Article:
"That could spell difficulty not only for the small businesses collecting the taxes, but the individuals making the purchases."

He also said the estimated tax losses are probably not as large as quoted. National Retailer Federation's Rheil said the new revenue will not only help the businesses, but states.

"It's a good thing for businesses in that state and its certainly a necessity for balancing the budget, which every state has a constitutional requirement to do."

With two weeks left in the legislative session, the bill is dead for this year. Bill sponsor Funderburk said the bill will be a two to three year process.

The Missouri Transportation Department proposed a plan to cut one of every five positions and close more than 100 facilities throughout Missouri. The plan also would sell 740 pieces of equipment.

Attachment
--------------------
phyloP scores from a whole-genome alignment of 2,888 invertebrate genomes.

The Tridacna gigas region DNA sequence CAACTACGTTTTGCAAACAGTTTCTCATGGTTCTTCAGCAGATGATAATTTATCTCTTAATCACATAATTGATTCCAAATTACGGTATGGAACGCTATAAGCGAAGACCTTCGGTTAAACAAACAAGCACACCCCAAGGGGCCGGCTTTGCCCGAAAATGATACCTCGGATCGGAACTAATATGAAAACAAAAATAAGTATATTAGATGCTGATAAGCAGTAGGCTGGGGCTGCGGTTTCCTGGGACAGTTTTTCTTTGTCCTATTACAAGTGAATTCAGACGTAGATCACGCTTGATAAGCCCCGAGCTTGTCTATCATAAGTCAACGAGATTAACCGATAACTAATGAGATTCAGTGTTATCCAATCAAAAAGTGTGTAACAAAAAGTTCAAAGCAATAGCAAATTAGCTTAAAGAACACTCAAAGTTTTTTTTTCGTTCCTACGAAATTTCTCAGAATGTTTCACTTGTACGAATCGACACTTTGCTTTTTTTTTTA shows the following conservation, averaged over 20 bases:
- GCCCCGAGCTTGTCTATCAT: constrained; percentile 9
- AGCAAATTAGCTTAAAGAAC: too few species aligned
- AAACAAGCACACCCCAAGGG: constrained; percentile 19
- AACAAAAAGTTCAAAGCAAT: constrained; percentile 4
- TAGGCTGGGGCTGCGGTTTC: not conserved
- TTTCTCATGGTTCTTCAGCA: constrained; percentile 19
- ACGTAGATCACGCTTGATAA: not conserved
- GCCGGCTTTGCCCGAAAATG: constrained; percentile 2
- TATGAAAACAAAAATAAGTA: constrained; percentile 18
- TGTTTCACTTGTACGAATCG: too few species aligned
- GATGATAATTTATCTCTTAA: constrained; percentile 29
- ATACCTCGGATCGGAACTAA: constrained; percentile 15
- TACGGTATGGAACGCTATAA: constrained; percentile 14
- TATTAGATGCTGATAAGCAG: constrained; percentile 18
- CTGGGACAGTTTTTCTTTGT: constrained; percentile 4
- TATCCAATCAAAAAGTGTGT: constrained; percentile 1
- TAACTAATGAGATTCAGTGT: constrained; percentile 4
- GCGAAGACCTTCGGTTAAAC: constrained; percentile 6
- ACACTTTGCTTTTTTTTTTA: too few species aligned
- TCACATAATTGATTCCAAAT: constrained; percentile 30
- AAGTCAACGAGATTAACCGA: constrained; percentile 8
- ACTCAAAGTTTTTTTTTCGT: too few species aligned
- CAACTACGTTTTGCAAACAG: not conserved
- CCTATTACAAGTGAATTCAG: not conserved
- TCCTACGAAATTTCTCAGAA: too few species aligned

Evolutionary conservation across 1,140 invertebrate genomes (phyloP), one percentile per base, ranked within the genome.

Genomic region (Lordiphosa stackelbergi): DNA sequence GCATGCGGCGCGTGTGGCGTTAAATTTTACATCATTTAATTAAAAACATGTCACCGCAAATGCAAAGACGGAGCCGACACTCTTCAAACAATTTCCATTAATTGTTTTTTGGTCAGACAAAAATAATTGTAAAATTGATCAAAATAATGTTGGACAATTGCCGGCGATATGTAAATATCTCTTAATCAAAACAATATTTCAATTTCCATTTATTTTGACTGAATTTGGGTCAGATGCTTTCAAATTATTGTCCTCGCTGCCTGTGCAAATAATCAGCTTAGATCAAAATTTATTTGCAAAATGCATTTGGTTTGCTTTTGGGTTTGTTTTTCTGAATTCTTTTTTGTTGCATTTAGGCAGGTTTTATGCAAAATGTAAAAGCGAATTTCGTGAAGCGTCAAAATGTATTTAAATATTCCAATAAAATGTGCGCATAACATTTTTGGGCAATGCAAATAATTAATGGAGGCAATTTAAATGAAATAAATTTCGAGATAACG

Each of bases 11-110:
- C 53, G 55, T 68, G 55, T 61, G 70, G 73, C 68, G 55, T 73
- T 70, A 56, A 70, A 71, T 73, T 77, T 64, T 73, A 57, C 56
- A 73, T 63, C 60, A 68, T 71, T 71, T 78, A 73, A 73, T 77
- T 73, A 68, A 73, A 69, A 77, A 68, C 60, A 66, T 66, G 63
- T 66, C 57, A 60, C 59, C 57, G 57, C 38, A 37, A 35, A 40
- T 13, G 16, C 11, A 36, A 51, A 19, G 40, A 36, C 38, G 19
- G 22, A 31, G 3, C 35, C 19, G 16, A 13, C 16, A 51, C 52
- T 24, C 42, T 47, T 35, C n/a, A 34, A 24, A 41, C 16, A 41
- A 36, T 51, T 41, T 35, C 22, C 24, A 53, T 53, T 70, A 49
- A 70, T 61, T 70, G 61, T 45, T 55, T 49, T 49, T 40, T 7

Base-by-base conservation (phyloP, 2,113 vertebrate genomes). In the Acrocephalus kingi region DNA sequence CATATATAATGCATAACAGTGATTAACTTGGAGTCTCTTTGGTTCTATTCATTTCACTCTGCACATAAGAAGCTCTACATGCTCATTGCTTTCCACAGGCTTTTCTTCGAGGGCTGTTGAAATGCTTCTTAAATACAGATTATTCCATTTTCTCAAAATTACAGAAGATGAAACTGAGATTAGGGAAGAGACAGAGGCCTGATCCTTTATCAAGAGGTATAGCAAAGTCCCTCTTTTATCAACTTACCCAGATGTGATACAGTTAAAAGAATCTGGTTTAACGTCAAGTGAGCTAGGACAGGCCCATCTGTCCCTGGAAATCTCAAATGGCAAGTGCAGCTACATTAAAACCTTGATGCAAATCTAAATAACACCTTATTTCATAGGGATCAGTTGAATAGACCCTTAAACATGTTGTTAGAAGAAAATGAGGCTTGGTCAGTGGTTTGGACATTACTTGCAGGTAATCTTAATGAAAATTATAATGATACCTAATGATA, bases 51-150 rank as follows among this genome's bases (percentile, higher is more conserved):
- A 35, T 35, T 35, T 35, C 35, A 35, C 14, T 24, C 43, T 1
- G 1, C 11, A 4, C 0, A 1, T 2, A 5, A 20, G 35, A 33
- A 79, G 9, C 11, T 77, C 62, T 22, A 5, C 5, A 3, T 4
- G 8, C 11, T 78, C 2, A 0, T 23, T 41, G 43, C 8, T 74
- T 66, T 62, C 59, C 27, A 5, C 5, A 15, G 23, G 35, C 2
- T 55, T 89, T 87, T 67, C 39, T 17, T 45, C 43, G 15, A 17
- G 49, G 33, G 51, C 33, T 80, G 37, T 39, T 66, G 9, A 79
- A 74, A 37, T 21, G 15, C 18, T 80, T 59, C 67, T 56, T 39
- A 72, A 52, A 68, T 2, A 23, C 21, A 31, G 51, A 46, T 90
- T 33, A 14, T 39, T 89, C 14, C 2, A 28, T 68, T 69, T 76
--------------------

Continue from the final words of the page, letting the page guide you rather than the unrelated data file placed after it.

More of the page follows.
MoDOT Commission Chairwoman Grace Nichols says the plan is necessary for the department's survival but will leave some without work.

"We will be pumping money into the economy but we will also be causing economic hardships for those people who will no longer be with us."

At Missouri's capitol, Rep. Charlie Denison R-Greene also says the cuts are necessary to improve the state's roads and bridges.

Denison is the Chair of the House Transportation Committee.

"Putting things in a picture of trying to improve the financial situation of the state it was a must and they saw that and they made the right move."

MoDOT says these cuts and closings will save more than half a billion over five years.

Becky Baltz is MoDOT's District Engineer in Joplin. Her office is one that would be closed if the plan went through.

"You know, it's not what we want to do but it's what we have to do with the funding crisis."

Baltz's says MoDOT doesn't need as many workers since its construction budget is being cut in half from $1.2 billion to $600 million.

The Missouri Transportation and Highway commission will vote on the plan June 8.

In a 99-52 vote, Missouri’s controversial voter ID bill was passed with amendments by the Missouri House of Representatives on Wednesday.